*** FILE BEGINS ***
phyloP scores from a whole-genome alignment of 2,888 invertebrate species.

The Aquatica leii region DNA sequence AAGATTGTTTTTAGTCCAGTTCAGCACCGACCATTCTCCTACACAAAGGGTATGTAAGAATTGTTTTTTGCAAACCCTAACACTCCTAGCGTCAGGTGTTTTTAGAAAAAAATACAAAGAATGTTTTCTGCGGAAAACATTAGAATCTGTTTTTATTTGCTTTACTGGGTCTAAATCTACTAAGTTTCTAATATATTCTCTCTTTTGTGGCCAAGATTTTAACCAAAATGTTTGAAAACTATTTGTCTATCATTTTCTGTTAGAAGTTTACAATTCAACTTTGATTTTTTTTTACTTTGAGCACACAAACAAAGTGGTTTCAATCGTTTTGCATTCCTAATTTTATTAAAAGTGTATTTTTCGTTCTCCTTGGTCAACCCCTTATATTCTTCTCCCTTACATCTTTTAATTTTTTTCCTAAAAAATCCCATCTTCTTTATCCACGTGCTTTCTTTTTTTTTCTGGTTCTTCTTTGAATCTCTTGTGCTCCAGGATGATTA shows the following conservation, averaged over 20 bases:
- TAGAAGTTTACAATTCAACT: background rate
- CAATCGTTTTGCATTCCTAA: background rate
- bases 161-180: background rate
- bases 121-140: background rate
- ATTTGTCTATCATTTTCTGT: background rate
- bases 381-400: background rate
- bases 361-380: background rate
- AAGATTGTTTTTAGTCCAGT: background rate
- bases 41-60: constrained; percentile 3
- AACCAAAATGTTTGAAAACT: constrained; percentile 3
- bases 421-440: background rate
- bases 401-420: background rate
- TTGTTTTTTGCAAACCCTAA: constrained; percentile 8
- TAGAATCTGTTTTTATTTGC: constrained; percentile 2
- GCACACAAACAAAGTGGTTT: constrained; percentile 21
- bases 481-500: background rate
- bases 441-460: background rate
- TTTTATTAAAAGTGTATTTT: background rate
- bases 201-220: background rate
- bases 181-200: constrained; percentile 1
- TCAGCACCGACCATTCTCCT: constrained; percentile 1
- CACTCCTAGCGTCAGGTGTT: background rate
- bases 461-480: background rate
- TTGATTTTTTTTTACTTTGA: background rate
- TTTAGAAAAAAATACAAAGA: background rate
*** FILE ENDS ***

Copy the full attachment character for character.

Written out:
phyloP scores from a whole-genome alignment of 2,888 invertebrate species.

The Aquatica leii region DNA sequence AAGATTGTTTTTAGTCCAGTTCAGCACCGACCATTCTCCTACACAAAGGGTATGTAAGAATTGTTTTTTGCAAACCCTAACACTCCTAGCGTCAGGTGTTTTTAGAAAAAAATACAAAGAATGTTTTCTGCGGAAAACATTAGAATCTGTTTTTATTTGCTTTACTGGGTCTAAATCTACTAAGTTTCTAATATATTCTCTCTTTTGTGGCCAAGATTTTAACCAAAATGTTTGAAAACTATTTGTCTATCATTTTCTGTTAGAAGTTTACAATTCAACTTTGATTTTTTTTTACTTTGAGCACACAAACAAAGTGGTTTCAATCGTTTTGCATTCCTAATTTTATTAAAAGTGTATTTTTCGTTCTCCTTGGTCAACCCCTTATATTCTTCTCCCTTACATCTTTTAATTTTTTTCCTAAAAAATCCCATCTTCTTTATCCACGTGCTTTCTTTTTTTTTCTGGTTCTTCTTTGAATCTCTTGTGCTCCAGGATGATTA shows the following conservation, averaged over 20 bases:
- TAGAAGTTTACAATTCAACT: background rate
- CAATCGTTTTGCATTCCTAA: background rate
- bases 161-180: background rate
- bases 121-140: background rate
- ATTTGTCTATCATTTTCTGT: background rate
- bases 381-400: background rate
- bases 361-380: background rate
- AAGATTGTTTTTAGTCCAGT: background rate
- bases 41-60: constrained; percentile 3
- AACCAAAATGTTTGAAAACT: constrained; percentile 3
- bases 421-440: background rate
- bases 401-420: background rate
- TTGTTTTTTGCAAACCCTAA: constrained; percentile 8
- TAGAATCTGTTTTTATTTGC: constrained; percentile 2
- GCACACAAACAAAGTGGTTT: constrained; percentile 21
- bases 481-500: background rate
- bases 441-460: background rate
- TTTTATTAAAAGTGTATTTT: background rate
- bases 201-220: background rate
- bases 181-200: constrained; percentile 1
- TCAGCACCGACCATTCTCCT: constrained; percentile 1
- CACTCCTAGCGTCAGGTGTT: background rate
- bases 461-480: background rate
- TTGATTTTTTTTTACTTTGA: background rate
- TTTAGAAAAAAATACAAAGA: background rate